As part of this week Agricultural Entrepreneur of the Week Segment, It’s farming, Bobby Doherty Agri Services profiles. His son, Alastair, discusses taking over the reins of the business, simplifying their slate of services during the financial crash, making 11,000 bales, cutting 2,500 acres of pit silage, and increasing input costs.
Bobby Doherty started his agricultural contracting business over 50 years ago providing a manure spreading and tillage service to farmers in Donegal.
The tillage service involved undertaking soil preparation work for farmers before planting potatoes.
Bobby used a Fordson Major tractor and a Massey Ferguson TVO tractor with a Fleming 500 gallon slurry tanker and a KRONE rotavator.
He is now semi-retired and his son, Alastair, runs the business at the same time as he runs a Holstein Friesian dairy herd of 130 cows on a 250 acre business.
“I had a passion for machines and tractors when I was young. I spent most of my childhood sitting in tractor cabins with everyone,” said Alastair Doherty. It’s farming.
“Agricultural subcontracting was definitely a path I was going to take. It was a no-brainer that I was going to because every time I wasn’t in school I was in the tractors.
“I went to Vocational School in Letterkenny, and worked from home for many years when I moved there. Then in 2007 I went to Teagasc Letterkenny to complete my Green Cert, and received the National Student of the Year Award.
“When I came back from there I became a full-time farmer, and in 2012 I got into the dairy business.”
“My father had a dairy farm years ago, but he shut it down and I started it again. However, we also did cattle farming for many years.”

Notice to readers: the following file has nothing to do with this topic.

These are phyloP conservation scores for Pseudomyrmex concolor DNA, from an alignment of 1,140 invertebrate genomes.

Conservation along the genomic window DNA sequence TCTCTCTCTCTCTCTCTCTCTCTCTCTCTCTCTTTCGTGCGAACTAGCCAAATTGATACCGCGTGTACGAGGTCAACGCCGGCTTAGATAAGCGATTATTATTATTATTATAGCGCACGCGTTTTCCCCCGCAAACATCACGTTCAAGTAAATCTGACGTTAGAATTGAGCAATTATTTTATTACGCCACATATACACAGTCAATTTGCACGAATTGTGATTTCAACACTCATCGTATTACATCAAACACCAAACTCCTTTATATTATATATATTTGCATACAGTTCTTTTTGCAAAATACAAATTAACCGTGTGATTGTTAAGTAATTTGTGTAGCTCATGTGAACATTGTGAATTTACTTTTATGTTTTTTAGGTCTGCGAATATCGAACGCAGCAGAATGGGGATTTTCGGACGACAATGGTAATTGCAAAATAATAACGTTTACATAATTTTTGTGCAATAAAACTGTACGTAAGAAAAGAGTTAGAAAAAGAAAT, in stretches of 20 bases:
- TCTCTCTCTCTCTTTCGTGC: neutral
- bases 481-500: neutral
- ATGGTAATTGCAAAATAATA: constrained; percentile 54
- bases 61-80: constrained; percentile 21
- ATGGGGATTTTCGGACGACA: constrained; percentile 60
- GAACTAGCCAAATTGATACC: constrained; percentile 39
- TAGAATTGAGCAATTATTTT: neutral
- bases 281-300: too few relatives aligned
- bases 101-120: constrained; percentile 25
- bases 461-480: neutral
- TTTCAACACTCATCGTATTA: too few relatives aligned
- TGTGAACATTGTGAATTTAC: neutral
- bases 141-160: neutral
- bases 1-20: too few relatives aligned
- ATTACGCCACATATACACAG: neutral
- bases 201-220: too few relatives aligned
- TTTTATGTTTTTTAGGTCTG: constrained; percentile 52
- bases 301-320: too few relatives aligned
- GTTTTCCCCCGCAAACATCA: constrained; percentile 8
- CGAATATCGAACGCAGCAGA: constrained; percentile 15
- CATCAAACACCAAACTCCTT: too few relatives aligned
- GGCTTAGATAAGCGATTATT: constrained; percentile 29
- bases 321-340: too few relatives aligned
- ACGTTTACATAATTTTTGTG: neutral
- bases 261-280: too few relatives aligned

Bobby Doherty Agri
Bobby Doherty Agri employs two full-time employees and additional workers during peak hours, serving a 35-mile radius of Ramelton.
The company provides services such as slurry spreading, plowing, harrowing, reseeding, full pit silage service including mowing, raking, tedding, wrapping and balls.
The company built its customer base through word of mouth and advertised its septic tank emptying service on social media.
“We used to keep diggers, but we don’t anymore. In 2006/2007, we stopped factory hire work when the accident happened because there were pieces of work available, but there weren’t enough to hold me back.
“We simplified the business and said we would stop the work of the diggers and focus more on sorting the dairy farmers.”
“It works well for us because we are dairy farmers ourselves and have a good understanding of what’s going on.”
“Customer retention is important. I like to know my clients. 95% of our customers are repeat customers.
Umbilical Manure Spreading System and Baling Services
The Donegal-based contractor manufactures up to 11,000 bales and 2,500 acres of pit silage annually and has just under 120 customers who take advantage of its slurry spreading service.
Alastair introduced an umbilical system slurry spreading service to the business and purchased its first system in 1996.
In 2010, he invested in a second fleet umbilical slurry system.
“Many farmers want to use the low-emission slurry method because it has low emissions and low nitrogen uptake. It gets busy.
Alastair says Bobby Doherty Agri was one of the first entrepreneurs to offer silage and slurry spreading services in Donegal in the early 1990s.
“20 years ago we were cutting 4,000 acres of pit silage. There were only two self-propelled harvesters in Donegal then, and now there are probably 22 harvesters.
“We bought our first self-propelled harvester, a CLAAS Jaguar 840, in 1999 because we had a lot of work.
“A lot of farmers used to cut their own silage here, but they all stopped then because they had no help.”
Its tractor fleet includes a Massey Ferguson 6290, Massey Ferguson 6465, Massey Ferguson 6470, Massey Ferguson 6480, Massey Ferguson 7485, Massey Ferguson 6616, Massey Ferguson 7718 and Massey Ferguson 698 2WD.
“JS Farm Services in Donegal does most of the maintenance work. Some maintenance work is also contracted out to Donegal Tractors in Letterkenny and D&M Farm Services, Derry.